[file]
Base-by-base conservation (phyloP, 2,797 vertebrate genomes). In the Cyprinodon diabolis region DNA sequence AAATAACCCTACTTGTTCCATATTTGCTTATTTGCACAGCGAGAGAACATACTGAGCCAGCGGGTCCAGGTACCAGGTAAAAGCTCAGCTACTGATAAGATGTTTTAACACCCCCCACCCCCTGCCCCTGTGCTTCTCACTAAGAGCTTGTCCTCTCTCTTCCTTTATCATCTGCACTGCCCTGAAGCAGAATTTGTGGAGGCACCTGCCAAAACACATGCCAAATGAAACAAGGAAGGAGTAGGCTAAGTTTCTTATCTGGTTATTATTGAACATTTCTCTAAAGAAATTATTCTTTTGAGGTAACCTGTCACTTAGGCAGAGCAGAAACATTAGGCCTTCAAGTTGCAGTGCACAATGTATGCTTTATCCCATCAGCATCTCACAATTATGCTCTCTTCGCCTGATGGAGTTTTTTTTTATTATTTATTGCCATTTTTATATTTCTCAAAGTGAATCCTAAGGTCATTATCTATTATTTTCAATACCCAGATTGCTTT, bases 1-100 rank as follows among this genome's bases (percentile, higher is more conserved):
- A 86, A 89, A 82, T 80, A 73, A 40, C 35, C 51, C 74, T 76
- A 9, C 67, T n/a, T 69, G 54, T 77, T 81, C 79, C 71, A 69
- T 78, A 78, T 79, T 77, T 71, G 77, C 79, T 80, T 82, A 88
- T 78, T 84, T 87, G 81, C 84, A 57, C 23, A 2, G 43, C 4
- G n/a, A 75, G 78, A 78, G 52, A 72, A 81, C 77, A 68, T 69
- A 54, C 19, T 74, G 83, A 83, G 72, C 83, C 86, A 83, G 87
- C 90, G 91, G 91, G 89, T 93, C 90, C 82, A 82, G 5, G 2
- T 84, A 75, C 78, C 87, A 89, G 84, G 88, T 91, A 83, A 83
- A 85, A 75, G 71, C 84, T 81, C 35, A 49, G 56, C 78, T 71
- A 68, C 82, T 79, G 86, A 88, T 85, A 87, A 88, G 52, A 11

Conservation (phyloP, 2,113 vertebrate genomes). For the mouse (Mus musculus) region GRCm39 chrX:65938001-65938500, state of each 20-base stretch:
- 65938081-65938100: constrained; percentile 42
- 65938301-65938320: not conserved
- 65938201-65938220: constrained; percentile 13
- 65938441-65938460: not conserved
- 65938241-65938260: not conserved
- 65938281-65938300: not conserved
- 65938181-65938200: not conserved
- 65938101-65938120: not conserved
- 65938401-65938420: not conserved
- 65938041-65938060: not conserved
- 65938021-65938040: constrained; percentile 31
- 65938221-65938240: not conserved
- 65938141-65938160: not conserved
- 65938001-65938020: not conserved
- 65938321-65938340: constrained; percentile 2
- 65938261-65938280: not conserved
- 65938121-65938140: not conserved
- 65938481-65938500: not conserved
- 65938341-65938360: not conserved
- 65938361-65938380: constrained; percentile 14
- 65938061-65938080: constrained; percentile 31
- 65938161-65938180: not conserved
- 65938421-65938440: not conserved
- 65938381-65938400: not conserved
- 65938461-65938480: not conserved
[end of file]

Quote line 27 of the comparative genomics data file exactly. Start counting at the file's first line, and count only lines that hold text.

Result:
- 65938321-65938340: constrained; percentile 2